Baltimore-based Under Armour added the 28-year-old to a four-year kit deal in January. Murray previously was an Adidas athlete.
"It's really based on the performance aspect. That's one of the main differences I've noticed since working with Under Armour," Murray told CNBC.
As Under Armour grows into an international brand, Murray brings brand exposure in a new market—Europe.
"It's a great way to show off your brand and how you do things," said Sam Poser, analyst at Sterne Agee CRT.
The development of an Under Armour tennis sneaker, which would mark an even bigger bet on the sport, has so far been difficult. Murray has spent the last eight months testing its fit and style on different surfaces.
"The grass court shoes were perfect, but the hard court shoes are not quite there yet," he said.
Depending on how testing goes this week, Murray said he could be wearing his custom Under Armour shoes in time for the U.S. Open.
Since switching brands, Murray's ranking has risen from sixth in the world to third. Under Armour also has an endorsement deal with 29th-ranked women's tennis star Sloane Stephens.
Nike has long been the leader on the tennis courts. The Oregon-based brand represents many of the game's biggest stars, from Roger Federer and Rafael Nadal to Serena Williams and Maria Sharapova.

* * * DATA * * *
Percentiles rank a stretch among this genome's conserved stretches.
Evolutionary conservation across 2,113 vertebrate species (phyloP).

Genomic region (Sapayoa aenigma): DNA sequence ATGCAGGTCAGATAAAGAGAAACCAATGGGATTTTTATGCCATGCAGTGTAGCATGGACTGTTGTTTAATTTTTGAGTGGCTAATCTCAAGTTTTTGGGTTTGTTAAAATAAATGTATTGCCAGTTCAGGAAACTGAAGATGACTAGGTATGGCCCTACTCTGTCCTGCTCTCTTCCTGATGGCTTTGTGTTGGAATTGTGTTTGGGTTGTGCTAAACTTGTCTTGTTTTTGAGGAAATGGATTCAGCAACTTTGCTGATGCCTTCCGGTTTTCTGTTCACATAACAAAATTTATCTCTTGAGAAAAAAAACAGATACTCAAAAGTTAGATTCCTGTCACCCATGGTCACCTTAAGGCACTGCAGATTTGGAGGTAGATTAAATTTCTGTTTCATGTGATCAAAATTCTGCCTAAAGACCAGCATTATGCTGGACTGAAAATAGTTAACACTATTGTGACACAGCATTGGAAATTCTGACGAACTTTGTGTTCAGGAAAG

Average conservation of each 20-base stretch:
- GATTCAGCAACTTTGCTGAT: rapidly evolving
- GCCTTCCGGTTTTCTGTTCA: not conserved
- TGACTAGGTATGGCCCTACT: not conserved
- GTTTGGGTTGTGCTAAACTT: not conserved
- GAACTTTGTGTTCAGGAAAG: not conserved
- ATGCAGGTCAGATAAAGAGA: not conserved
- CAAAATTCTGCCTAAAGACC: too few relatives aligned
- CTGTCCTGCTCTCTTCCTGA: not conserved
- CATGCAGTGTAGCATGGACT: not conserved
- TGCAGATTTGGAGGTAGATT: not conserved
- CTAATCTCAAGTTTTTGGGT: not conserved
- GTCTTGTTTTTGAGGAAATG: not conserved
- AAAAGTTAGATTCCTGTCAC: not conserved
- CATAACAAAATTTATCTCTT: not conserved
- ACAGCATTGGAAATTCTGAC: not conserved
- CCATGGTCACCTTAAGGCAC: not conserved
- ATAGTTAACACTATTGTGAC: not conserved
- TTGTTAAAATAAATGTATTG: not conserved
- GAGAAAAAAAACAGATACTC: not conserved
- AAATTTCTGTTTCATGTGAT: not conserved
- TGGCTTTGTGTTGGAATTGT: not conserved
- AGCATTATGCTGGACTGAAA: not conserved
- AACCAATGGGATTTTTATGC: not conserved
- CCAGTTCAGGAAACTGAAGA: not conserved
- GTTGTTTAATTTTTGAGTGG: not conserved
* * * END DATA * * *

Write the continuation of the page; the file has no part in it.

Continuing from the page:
Sharapova, who said she's been with the brand since she was 11 years old, has seen the breadth of Nike's tennis gear evolve. "When I started, I had to cut my T-shirts and roll up my shirts. A junior line never even existed," she said.
Adidas' lineup includes many of the top women, including Ana Ivanovic, Caroline Wozniacki and Simona Halep. On the men's side, they sponsor French star Jo-Wilfried Tsonga and American Jack Sock.
The No. 1 men's tennis player in the world, Novak Djokovic, is sponsored by an unlikely name—the Japanese company Uniqlo. His sponsorship has helped raise that firm's profile globally.
Analysts say that tennis footwear and apparel in the U.S. is a tiny market, and one that's in decline. Sterne Agee CRT's Poser said one of the reasons for the decline is that tennis apparel hasn't been fashionable off the court since the 1990s, when Andre Agassi played.
That said, brands continue to invest in tennis. "The brands want to show they have great athletes and great winners," said Poser.
According to Poser, the real value of sponsorships for apparel makers comes in the association with a winner.
"If you see the swoosh all day, you are more likely to buy Nike," he said.
Correction: Sam Poser is an analyst at Sterne Agee CRT. An earlier version misstated the name of the firm.